Feb
11

I Read Canadian Day is “a national day of celebration of Canadian books for young people. This is a day dedicated to ‘reading Canadian’ and will empower families, schools, libraries and organizations to host local activities and events within the week.” source

 

The ASD-W Literacy Team would like to encourage all ELA Teachers K-12 to promote I Read Canadian in their schools. What a great way to celebrate the richness and diversity that Canadian Literature has to offer.

Teachers can sign up their school and find a Tool Kit for Educators here.  As you will find, the tool kit is chock-full of activities, book lists and advice on how to book author’s visits. Additionally, there is a Tool Kit for Librarians. Please share this information with school librarians!

Happy reading (Canadian)!

 

GUEST WRITER ANGELA LARDNER RECOMMENDS THE PROUDEST BLUE BY IBTIHAJ MUHAMMAD

Feb
09

The first day of school is always special: it is the start of a new year, new backpack, and new shoes. But this year is extra special as Faizah’s older sister, Asiya, gets to wear her hijab-made of beautiful blue fabric, just like the ocean. The first day of wearing a hijab is important. It means being strong. It is a thing of beauty.

But not everyone sees hijab as beautiful. Asiya faces hurtful comments at school about her hijab. However, Asiya remembers the words her mother told her, “Don’t carry around the hurtful words that others say. Drop them. They are not yours to keep. They belong only to those who said them.” This is how Asiya keeps strong, is able to keep her head high, ignore the bullies and carry on with her day.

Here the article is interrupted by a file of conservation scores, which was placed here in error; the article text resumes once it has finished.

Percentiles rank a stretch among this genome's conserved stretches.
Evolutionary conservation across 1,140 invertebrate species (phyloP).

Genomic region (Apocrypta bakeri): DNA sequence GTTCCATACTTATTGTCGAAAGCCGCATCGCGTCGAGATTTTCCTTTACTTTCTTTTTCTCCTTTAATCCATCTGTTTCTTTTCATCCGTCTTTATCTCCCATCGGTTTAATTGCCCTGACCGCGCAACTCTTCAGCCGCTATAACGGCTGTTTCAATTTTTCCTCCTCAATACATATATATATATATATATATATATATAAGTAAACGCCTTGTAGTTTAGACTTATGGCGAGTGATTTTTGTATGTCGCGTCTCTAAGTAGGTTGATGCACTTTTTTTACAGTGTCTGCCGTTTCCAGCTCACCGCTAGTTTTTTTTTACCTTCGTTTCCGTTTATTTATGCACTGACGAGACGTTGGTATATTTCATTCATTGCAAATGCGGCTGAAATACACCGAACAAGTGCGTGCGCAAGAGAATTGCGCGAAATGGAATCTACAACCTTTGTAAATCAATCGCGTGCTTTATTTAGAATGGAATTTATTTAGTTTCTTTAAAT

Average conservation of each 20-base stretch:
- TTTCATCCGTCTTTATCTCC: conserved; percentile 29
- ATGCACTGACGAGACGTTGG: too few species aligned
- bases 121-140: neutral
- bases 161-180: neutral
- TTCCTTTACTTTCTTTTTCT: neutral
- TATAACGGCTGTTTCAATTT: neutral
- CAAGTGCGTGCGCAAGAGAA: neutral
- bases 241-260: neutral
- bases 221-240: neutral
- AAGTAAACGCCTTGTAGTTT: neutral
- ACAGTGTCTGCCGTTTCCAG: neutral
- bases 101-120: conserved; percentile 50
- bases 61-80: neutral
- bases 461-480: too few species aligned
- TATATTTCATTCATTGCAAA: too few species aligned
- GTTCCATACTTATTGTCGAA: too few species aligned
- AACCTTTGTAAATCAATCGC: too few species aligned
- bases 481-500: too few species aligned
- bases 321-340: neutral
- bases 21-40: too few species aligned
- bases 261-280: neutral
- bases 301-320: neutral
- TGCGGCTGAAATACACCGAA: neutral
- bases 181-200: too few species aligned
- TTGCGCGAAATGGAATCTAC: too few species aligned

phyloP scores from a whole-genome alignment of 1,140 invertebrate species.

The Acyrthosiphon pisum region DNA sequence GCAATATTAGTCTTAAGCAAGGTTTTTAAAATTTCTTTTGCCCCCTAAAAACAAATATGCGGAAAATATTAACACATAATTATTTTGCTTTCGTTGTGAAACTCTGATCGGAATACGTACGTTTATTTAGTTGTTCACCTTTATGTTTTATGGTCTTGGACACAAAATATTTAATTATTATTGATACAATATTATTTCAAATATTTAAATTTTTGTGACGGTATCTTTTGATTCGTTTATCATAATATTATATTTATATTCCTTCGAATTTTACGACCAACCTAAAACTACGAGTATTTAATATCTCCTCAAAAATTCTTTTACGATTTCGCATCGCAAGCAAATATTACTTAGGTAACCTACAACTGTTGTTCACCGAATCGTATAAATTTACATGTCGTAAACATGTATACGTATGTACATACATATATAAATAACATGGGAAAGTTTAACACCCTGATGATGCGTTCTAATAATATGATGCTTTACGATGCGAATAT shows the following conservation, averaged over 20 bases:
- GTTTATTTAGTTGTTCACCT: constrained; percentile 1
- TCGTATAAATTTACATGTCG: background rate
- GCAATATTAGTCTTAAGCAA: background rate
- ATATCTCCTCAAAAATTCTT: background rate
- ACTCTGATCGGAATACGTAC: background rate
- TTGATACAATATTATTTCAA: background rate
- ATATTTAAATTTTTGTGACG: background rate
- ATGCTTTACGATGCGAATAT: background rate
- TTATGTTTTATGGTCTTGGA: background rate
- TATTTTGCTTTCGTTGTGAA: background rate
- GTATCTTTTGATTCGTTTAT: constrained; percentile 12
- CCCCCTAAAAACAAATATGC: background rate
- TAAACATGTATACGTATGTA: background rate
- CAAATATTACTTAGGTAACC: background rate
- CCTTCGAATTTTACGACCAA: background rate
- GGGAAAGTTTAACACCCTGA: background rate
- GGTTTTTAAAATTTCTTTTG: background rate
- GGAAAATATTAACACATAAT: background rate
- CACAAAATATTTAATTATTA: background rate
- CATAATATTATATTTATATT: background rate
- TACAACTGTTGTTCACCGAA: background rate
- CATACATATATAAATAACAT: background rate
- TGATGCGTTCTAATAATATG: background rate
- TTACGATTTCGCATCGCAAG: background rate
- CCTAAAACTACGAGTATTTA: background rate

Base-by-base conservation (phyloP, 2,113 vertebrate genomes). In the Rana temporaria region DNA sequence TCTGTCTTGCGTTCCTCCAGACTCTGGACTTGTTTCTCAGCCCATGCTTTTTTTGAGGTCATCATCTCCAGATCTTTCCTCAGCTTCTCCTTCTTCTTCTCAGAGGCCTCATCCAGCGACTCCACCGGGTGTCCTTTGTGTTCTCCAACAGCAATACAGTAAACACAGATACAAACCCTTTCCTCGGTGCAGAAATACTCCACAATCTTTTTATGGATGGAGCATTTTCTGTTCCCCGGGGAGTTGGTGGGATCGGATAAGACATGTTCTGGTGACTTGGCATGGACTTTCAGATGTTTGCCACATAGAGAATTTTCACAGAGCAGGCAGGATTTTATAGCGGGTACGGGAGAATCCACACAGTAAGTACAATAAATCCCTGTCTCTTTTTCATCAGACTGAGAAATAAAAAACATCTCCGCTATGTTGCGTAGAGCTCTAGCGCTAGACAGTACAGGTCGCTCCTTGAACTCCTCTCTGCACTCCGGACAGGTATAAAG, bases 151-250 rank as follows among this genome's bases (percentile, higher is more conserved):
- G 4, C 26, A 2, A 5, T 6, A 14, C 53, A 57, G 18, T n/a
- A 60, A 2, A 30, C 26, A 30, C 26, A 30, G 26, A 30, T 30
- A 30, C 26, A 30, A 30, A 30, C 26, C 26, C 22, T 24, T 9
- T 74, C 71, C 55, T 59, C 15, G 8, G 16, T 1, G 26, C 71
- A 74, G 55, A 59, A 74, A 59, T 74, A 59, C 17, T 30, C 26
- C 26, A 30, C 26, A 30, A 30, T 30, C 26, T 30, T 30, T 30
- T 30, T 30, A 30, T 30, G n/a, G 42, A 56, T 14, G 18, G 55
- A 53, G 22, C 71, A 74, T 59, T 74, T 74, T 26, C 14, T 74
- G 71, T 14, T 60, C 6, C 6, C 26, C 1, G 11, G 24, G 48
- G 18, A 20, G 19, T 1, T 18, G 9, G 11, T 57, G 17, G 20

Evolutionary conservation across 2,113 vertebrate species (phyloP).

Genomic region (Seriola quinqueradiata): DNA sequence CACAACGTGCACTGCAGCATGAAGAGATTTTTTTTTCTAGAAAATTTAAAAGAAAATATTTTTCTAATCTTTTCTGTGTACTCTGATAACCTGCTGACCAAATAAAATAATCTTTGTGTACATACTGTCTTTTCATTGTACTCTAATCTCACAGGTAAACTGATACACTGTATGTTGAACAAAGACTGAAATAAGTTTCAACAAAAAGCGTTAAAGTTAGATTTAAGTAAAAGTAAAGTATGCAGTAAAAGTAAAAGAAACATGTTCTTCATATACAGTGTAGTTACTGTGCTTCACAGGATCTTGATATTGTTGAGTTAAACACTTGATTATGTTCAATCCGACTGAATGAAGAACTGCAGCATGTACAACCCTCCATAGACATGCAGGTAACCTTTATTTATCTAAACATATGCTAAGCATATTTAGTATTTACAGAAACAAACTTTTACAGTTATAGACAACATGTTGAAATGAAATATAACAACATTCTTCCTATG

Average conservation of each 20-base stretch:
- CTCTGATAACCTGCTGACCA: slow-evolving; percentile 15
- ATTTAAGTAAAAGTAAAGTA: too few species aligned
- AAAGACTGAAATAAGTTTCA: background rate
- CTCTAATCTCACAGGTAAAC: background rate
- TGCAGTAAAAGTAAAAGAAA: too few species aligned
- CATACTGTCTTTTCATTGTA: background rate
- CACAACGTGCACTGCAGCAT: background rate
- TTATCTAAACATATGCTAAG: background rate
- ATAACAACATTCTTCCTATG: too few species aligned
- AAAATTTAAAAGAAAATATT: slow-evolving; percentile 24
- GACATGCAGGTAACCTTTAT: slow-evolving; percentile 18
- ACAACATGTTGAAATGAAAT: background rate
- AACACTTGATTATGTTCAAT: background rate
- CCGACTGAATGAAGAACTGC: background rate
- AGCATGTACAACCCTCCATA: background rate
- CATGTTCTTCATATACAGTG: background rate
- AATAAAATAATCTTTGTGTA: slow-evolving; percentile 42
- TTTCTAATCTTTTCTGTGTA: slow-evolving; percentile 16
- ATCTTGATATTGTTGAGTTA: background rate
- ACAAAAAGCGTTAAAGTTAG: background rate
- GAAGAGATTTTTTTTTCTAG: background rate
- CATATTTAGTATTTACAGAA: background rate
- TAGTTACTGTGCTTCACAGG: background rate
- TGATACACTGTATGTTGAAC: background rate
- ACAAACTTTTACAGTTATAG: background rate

Faizah overhears those comments and cannot understand how someone cannot see the beauty of the ocean-blue hijab and what it stands for. She cannot wait for the day when she, too, will wear a blue hijab, just like her sister.

This book is a story of family, love and faith. It shares the lesson that the parts of ourselves that might make us appear “different” are worth celebrating.

 

Angela Lardner, after teaching high school English for 13 years, is currently teaching Grade 4 at Stanley Consolidated School. When not teaching, she can be found reading, working on puzzles, or spending time with her two dogs, Apollo and Thor.

GUEST WRITER DEBBIE GRILLO RECOMMENDS MICHIGAN VS. THE BOYS BY CARRIE S. ALLEN

Feb
04

This debut YA novel from Carrie S. Allen, Michigan vs. The Boys, is so compelling that it rockets this author to the top of my automatic reads list. There are so many good reasons that you would want this book on the shelf in your classroom. In fact, it won’t stay on the shelf for long. The protagonist, Michigan, shows determination and strength of character as she grows as an athlete and a young woman. She learns what it truly means to be a brave.

I opened the cover of this novel tentatively, thinking it was a book about hockey. I’m not much into hockey. But by the end of chapter two, I was committed. While there is a central focus on the sport that will appeal to athletes in general, the familiar conflict of women needing to fight for equality in every aspect of life permeated the narrative. This, and Michigan’s tenacity, is what drew me in. Michigan just wanted what every talented and aspiring young athlete wants, a chance to play. Her team was scrapped due to budget cuts and after exhausting the other pitiful options, she chose to secretly try out for the boys team. She had the skill, the grit, and the determination; but, everything else seemed to be against her.

This book would appeal to a wide variety of readers, but I can’t wait to recommend it to the hockey players and fans in my classroom, as well as those students with a strong sense of social justice. I’m guessing that once one or two students read it, it will continue to get passed around. You might want two copies.